North Carolina South Carolina Workers’ Compensation
North Carolina Workers’ Compensation laws apply to employers with three more employees (with a few exceptions). These laws were created in order to provide monetary compensation for injured workers that have demonstrated a reduction in their earning capacity. The Workers’ Compensation Act also provides medical treatment to employees. An injured worker may be eligible to receive these benefits if they can show they suffered a compensable injury by accident or occupational disease in the course and scope of their employment.
The North Carolina Industrial Commission has sole jurisdiction in addressing any disputes concerning the benefits an injured worker may be entitled to receive under North Carolina Workers’ Compensation laws. However, there are certain notice requirements and forms that must be filed with the North Carolina Industrial Commission in order to assure an injured worker receives all the benefits they may be entitled to receive as the result of the injury at work.
An employer or their workers’ compensation insurance carrier may also take actions to prevent, terminate, or limit which benefits an injured worker receives as the result of their work injury.
It can be a complicated and confusing process to assure that an injured worker obtains all of the possible benefits they may be entitled to receive as the result of the injury at work. Unfortunately, the North Carolina Industrial Commission is not able to provide legal advice to injured workers.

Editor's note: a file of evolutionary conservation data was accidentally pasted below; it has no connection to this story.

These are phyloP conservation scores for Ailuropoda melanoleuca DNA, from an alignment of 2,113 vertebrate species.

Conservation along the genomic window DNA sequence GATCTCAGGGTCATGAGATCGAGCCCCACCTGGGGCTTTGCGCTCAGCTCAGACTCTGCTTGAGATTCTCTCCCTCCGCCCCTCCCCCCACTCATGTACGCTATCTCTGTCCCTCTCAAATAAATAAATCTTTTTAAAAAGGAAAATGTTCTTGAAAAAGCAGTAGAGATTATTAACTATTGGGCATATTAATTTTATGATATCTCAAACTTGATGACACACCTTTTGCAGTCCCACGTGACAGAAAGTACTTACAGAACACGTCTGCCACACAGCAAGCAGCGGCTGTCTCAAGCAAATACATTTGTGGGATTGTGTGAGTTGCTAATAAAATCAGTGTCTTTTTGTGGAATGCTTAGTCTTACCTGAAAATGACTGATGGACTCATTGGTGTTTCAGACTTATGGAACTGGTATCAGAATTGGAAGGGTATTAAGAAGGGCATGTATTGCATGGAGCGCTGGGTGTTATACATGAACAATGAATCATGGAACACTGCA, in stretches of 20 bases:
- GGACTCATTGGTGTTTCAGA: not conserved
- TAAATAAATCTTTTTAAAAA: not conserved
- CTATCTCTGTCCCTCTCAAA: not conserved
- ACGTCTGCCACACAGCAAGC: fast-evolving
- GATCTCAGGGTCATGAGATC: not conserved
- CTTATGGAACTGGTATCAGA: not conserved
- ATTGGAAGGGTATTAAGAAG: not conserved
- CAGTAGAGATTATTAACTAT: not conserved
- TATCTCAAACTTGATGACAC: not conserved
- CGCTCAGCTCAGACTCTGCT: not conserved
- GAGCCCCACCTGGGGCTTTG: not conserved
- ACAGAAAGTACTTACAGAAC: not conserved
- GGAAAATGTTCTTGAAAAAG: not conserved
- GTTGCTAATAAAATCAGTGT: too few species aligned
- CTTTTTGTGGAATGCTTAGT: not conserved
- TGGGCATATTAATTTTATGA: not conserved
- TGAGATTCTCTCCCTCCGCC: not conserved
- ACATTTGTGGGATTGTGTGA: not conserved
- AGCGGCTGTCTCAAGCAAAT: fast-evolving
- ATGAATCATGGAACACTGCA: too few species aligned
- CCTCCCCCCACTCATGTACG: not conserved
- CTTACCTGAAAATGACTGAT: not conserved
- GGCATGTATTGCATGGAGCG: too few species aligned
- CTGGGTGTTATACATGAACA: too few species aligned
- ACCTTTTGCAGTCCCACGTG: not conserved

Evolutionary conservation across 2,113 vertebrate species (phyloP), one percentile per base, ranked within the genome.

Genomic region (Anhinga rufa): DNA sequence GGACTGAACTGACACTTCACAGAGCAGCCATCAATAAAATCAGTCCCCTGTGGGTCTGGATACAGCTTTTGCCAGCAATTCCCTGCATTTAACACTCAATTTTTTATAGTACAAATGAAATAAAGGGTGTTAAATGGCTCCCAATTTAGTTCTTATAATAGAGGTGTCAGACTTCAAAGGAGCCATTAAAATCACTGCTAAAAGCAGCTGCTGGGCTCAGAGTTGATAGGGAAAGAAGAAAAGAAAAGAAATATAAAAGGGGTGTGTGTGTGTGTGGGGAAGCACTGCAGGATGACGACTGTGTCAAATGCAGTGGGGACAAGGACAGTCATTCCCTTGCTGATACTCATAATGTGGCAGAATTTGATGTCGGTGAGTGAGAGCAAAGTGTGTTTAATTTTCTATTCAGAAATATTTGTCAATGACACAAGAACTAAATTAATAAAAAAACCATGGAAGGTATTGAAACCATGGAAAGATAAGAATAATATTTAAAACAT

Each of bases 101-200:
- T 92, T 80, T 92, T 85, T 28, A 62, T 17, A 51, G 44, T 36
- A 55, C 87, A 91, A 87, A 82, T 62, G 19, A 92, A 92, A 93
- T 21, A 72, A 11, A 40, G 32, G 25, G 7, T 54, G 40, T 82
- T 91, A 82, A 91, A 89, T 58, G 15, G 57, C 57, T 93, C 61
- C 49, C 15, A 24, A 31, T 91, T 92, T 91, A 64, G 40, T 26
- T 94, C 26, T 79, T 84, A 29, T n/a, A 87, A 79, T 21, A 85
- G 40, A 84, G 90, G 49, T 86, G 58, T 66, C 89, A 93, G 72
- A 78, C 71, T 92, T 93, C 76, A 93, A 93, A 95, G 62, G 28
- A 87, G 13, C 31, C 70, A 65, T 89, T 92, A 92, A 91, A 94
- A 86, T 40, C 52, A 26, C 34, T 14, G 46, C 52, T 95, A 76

Call Cardinal Law Partners with any questions about your workers’ compensation claim. We offer free consultations and all four of our attorneys are Board Certified in North Carolina Workers’ Compensation law.
Workers’ compensation insurance companies are supposed to accept or deny a claim within 30 days of notice of the claim. However, the insurance company can ask for an extension of time up to 90 days to make a decision. More recently, the trend is for insurance companies to place conditions on their acceptances – they accept claims as “medical only” on a Form 63 or only accept some of the body parts that require treatment.
They certainly could be. If the injury is compensable, the worker might be entitled to medical compensation and possibly even compensation for a disability rating.